Auricular cartilage repair using cryogel ccaffolds loaded
with BMP-7 expressing primary chondrocytes
S. Odabas1, G.A. Feichtinger2, P. Korkusuz3, I. Vargel4 and E. Piskin1*
1Chem.Eng.Dept., and Bioeng.Div., Hacettepe University, Beytepe, Ankara, Turkey
2Ludwig Boltzmann Institute for Experimental and Clinical Traumatology, Vienna, Austria
3Dept. of Histology and Embryology, and 4Dept. of Plastic and Aesthetic Surgery,
Faculty of Medicine, Hacettepe University, Sihhiye, Ankara, Turkey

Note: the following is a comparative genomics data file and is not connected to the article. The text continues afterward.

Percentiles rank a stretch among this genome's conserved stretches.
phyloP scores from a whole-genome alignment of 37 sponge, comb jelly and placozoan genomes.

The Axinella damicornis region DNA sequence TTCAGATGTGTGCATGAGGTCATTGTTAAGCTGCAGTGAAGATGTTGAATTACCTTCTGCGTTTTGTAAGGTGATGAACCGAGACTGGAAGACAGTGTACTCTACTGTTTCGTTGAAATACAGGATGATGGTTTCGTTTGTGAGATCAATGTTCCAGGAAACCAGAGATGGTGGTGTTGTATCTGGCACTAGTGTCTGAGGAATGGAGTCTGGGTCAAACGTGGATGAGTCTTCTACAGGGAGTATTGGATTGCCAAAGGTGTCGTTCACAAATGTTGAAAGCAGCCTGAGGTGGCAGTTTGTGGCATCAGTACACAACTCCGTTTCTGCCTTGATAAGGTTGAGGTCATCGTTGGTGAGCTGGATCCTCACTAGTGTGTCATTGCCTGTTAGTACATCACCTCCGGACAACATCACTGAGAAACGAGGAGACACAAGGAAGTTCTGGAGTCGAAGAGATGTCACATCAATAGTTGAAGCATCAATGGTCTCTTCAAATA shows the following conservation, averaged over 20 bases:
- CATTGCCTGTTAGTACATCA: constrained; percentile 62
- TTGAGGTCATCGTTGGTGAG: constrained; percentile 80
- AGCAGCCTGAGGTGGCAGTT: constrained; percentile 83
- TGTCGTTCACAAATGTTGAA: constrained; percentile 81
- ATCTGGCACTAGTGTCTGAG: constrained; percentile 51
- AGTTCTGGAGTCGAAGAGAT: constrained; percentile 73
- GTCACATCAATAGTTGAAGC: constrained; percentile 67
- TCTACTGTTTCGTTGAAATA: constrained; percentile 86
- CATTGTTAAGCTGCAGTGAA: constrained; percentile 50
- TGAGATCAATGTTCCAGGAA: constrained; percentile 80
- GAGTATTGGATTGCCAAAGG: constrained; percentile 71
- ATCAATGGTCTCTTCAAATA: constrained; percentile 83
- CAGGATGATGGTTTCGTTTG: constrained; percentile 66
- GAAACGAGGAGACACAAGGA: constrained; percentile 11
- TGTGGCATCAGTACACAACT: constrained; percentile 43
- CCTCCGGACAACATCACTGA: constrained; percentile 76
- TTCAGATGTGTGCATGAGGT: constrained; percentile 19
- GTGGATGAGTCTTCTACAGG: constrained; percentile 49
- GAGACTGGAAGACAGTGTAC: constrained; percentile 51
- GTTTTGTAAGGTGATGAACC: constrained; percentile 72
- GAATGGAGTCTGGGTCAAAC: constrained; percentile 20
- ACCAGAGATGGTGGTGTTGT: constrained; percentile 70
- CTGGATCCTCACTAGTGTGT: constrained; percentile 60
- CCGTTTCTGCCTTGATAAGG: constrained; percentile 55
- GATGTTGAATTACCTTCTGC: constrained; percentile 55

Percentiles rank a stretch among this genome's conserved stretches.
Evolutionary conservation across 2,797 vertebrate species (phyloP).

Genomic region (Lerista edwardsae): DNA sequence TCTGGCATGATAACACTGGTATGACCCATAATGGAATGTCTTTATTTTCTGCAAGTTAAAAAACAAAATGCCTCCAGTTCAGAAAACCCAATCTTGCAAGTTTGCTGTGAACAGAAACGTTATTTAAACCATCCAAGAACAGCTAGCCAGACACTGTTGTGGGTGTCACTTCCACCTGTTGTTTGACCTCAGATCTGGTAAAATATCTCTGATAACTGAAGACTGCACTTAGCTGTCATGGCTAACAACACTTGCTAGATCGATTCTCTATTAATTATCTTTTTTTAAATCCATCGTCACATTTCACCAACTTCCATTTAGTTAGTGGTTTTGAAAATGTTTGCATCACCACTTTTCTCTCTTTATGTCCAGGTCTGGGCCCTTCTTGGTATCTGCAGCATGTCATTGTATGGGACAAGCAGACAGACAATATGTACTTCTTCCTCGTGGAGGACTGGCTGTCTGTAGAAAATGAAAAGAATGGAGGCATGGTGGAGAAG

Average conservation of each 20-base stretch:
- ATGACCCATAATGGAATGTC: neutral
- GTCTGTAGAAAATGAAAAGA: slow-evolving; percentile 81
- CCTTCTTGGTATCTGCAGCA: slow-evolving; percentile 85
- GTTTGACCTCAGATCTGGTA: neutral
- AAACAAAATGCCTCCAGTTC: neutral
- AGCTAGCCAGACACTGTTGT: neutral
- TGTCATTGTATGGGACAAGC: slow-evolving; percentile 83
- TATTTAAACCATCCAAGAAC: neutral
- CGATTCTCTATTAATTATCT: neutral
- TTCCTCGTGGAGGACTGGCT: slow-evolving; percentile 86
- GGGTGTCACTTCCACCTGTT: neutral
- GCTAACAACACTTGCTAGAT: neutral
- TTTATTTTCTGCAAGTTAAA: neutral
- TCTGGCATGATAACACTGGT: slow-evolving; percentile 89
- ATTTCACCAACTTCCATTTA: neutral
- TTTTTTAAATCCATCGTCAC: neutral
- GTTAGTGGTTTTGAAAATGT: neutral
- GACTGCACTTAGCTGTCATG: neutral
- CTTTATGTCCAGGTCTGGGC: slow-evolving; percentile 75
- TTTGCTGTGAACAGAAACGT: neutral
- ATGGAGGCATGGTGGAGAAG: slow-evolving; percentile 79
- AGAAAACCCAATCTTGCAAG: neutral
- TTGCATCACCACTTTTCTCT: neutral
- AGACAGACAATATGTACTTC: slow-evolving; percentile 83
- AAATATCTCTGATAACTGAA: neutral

The loss of cartilage tissue due to trauma, tumour surgery or congenital defects, such as microtia and anotia, is one of the major concerns in head and neck surgery. Recently tissue-engineering approaches,including gene delivery, have been proposed for the regeneration of cartilage tissue. In this study, primary chondrocytes were genetically modified with plasmid encoding bone morphogenetic protein-7 (BMP-7) via the commercially available non-viral Turbofect vector, with the aim of bringing ex vivo transfected chondrocytes to resynthesize BMP-7 in vitro as they would in vivo. Genetically modified cells were implanted into gelatin-oxidized dextran scaffolds and cartilage tissue formation was investigated in 15x15mm auricular cartilage defects in vivo in 48 New Zealand (NZ) white rabbits for 4 months. The results were evaluated via histology and early gene expression. Early gene expression results indicated a strong effect of exogenous BMP-7 on matrix synthesis and chondrocyte growth. In addition, histological analysis results exhibited significantly better cartilage healing with BMP-7-modified (transfected) cells than in the non-modified (non-transfected) group and as well as the control.